“True connoisseurs of the Eight Major Cuisines…are more likely to be scrutinizing the credentials of the Michelin inspectors more than their recommendations.
In a country that has four thousand years of culinary heritage, the Little Red Book from a tire manufacturer may find it hard to make an impact beyond a superficial circle of foreigners and novices.”

From Michelin’s Chinese Dilemma, by Pauline Loh. China Daily Feb 13, 2011


Is it possible for a European inspector to develop a sufficiently experienced and sophisticated palate for Chinese cuisine (in all its magnificent forms) in just three short years? Michelin says they can, ensuring global consistency in their judging because:

the anonymous inspectors adhere to the standard five criteria for awarding stars in all areas and countries: product quality, preparation and flavours, the cuisine’s personality, value for money, and consistency over time and across the entire menu. These criteria are appropriate for all types of cooking, including Chinese.”

It seems, from the slowly dwindling firestorm surrounding Michelin’s choices in the original 2009 Hong Kong Guide that their judging is becoming more informed and consistent with time, and that the porportion of Chinese restaurants in the guide is increasing (70% in 2011).

So back to Ming Court. Chef Tsang Chiu King has designed a menu that sounds incredible on paper, and some of the dishes deliver the kind of elegance and sophistication you would expect from a restaurant sufficiently good you would ‘make a detour’.

We began with chilled bean curd, cut into delicate flowers and layered with black truffles, topped with gold leaf. Exquisite, and for me the best example of innovation and surprise on the night.

We followed with prawns, with Chinese figs macerated in Shaoxing wine. Not wanting to waste a single delicious morsel I ate all the heads too.
The best vegetable dish was a crunchy diced concoction of stir-fried lotus root with preserved olive leaves, served with crisp lettuce for wrapping.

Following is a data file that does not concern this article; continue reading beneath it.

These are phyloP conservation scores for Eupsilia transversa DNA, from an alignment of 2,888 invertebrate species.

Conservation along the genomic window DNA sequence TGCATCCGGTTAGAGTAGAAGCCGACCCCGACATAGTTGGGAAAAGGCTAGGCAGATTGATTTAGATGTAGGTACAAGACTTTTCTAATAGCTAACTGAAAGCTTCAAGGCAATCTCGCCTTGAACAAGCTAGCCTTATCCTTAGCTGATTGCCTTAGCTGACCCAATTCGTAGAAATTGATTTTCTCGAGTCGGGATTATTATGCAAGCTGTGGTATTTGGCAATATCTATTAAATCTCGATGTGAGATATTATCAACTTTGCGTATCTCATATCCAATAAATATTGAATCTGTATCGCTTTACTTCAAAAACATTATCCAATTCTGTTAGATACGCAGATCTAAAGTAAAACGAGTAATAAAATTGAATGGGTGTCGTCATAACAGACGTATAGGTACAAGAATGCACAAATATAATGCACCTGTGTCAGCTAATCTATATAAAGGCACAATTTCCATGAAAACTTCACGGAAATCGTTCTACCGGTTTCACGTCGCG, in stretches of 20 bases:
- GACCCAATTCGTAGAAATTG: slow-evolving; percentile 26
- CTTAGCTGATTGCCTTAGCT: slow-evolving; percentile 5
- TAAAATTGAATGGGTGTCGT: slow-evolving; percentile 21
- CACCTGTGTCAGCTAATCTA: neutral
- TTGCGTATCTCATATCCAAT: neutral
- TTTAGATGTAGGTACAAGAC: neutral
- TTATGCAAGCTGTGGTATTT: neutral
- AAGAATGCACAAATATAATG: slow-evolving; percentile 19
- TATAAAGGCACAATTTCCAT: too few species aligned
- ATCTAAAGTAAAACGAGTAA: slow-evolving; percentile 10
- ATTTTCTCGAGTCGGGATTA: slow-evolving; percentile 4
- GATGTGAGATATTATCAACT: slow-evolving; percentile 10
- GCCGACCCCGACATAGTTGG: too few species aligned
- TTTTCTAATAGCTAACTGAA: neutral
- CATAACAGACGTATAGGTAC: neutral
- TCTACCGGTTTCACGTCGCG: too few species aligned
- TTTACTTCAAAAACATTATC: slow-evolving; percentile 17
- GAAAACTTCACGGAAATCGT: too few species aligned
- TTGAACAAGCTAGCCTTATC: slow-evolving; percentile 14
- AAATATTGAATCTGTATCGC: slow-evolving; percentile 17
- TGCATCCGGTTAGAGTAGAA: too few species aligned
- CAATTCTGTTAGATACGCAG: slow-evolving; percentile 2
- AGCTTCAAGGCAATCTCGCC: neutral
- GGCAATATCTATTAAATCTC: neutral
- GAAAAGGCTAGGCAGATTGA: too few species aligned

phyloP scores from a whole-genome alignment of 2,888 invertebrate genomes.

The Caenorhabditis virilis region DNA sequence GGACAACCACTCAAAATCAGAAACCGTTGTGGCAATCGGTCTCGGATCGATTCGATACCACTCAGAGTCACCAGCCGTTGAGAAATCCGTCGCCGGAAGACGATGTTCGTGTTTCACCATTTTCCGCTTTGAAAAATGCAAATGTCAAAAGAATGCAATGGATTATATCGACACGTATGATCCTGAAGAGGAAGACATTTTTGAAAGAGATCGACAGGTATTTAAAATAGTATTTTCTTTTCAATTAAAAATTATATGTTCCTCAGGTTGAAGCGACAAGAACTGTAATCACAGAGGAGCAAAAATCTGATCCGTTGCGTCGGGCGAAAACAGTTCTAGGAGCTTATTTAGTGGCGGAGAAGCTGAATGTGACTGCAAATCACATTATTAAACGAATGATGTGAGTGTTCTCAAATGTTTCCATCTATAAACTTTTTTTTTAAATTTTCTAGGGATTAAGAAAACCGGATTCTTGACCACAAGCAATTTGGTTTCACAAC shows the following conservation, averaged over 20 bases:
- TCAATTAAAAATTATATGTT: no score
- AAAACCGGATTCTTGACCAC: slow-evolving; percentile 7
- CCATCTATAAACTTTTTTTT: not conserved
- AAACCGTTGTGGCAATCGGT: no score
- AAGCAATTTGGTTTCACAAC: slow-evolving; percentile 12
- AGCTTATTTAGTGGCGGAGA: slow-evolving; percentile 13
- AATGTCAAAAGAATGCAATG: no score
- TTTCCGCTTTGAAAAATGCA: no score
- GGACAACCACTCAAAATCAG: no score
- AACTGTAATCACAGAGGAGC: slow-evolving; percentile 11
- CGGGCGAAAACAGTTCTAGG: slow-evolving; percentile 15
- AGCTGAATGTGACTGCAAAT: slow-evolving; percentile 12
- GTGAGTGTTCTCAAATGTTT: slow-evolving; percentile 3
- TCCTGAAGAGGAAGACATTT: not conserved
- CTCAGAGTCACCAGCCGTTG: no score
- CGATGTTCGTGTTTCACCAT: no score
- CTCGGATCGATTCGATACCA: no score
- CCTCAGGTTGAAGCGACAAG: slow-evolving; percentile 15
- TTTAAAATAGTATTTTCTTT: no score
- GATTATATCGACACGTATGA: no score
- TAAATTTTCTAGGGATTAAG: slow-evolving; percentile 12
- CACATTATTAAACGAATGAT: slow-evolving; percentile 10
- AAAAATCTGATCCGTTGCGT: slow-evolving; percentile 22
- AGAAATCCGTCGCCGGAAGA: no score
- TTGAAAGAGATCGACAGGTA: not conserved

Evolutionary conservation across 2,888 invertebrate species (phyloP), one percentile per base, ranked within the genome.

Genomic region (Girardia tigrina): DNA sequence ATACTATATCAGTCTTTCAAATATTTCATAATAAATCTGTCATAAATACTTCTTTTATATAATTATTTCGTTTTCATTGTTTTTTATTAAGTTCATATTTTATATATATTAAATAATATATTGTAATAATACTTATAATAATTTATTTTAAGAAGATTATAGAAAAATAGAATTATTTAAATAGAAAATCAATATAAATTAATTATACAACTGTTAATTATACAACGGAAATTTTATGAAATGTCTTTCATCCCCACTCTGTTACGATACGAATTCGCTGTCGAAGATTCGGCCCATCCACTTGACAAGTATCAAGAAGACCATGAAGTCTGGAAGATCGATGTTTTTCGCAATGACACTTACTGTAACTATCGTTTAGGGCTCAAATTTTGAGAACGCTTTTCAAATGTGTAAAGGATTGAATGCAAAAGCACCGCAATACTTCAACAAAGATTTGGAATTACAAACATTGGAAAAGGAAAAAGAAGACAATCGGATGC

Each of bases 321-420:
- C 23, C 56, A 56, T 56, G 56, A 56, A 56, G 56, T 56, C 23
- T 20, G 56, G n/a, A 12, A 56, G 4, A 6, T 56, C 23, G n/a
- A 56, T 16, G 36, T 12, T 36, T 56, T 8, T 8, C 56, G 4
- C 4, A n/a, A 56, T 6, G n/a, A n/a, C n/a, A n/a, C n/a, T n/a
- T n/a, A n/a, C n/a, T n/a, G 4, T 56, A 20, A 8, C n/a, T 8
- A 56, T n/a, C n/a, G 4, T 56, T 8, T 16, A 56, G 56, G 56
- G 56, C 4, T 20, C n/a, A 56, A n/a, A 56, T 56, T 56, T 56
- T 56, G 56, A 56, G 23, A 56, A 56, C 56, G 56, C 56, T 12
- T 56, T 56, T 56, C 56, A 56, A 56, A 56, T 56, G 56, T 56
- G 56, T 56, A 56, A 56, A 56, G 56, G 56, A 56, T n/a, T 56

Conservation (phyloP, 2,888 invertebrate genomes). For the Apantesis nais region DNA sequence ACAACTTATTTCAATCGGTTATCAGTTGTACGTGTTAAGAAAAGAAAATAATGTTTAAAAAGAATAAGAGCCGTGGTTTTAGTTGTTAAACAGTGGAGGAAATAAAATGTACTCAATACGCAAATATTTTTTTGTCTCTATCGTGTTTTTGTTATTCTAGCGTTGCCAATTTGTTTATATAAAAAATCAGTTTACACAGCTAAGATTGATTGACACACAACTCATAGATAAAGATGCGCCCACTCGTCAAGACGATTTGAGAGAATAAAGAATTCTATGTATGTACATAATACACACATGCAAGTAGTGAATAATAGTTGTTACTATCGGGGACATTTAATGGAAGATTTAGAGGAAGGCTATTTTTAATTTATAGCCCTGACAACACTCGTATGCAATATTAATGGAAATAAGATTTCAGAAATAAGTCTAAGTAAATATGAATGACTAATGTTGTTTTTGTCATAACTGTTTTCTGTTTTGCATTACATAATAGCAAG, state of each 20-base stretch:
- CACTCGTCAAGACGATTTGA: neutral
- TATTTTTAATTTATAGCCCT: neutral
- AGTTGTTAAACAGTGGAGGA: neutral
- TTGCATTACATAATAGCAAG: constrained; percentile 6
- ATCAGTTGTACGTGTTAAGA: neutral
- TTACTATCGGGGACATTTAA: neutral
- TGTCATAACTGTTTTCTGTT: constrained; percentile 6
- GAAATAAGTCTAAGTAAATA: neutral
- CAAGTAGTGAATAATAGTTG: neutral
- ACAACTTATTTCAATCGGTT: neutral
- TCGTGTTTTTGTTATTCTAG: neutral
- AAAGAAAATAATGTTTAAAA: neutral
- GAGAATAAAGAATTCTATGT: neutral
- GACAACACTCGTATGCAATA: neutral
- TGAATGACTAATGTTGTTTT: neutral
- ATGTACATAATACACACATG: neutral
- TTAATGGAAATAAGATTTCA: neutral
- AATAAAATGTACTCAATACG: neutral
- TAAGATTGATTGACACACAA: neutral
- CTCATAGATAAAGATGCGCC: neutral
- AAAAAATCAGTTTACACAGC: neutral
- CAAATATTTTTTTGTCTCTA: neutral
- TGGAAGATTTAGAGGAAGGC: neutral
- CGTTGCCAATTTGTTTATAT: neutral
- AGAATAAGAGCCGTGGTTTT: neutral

This was followed by pan-fried chicken filled with minced chicken and black truffles on squares of slow-cooked pumpkin, a great combination of textures and flavours.

Lastly came sticky, gingery lightly-spiced jumbo shrimps curled up and sitting on crisped and crunchy cakes of puffed rice. We also ate, with relish and gusto, an enormous platter of roasted suckling pig and barbecued meat combination, with roasted goose in chiu-chow style; and baby pea sprouts with bean curd skin and crabmeat.

It was all very good, but just not excellent. The waiters were a little haphazard and plates remained unchanged between courses, and when they eventually were waiters reached awkwardly in front of us to collect them.  Our pot of good quality oolong tea remained empty of hot water for most of the meal despite refill requests. The desert menu looked so uninspiring we left it out altogether and ate icecream in the nearby night market instead. All small things, but they did add up to a decidedly less than two star experience for our group.

What will be interesting is to see whther Michelin will brave a China Guide at some point in the future. Pauline Loh has probably hit the nail right on the head when she concludes:


“Hong Kong is a baby step into China, an easy entry because it is a small and manageable territory. The real challenge will come when the Michelin inspectors work to hunt down the best restaurants in every alley and every hutong when they are confident enough to go into the mainland.”
For as every Chinese knows, the best cooking has nothing to do with the size or decor of the restaurant, nor the fame of its chef.”


The Stilt Houses of Tai O Fishing Village

Tai O fishing village, on the far, far side of Hong Kong’s Lantau Island, is a tiny settlement as famous for its pungent shrimp paste as it is for its stilt houses perched on the edge of the sea. They’re funny little dwellings, like miniature wartime Nissen huts on rickety wooden stilts, painted all over with silver rust-proofing paint. They look like the homes of sea-faring hobbits, everything being just a bit more miniature than usual – 8/10 normal height doorways, 3/5 normal size windows, 1/2 strength satellite dishes on the roofs, and 1/3 sized letterboxes. Tai O’s residents aren’t really that much smaller than any other Chinese people I’ve met, but they must enjoy the snugness of cramped living quarters and constantly banging their heads on the door lintel.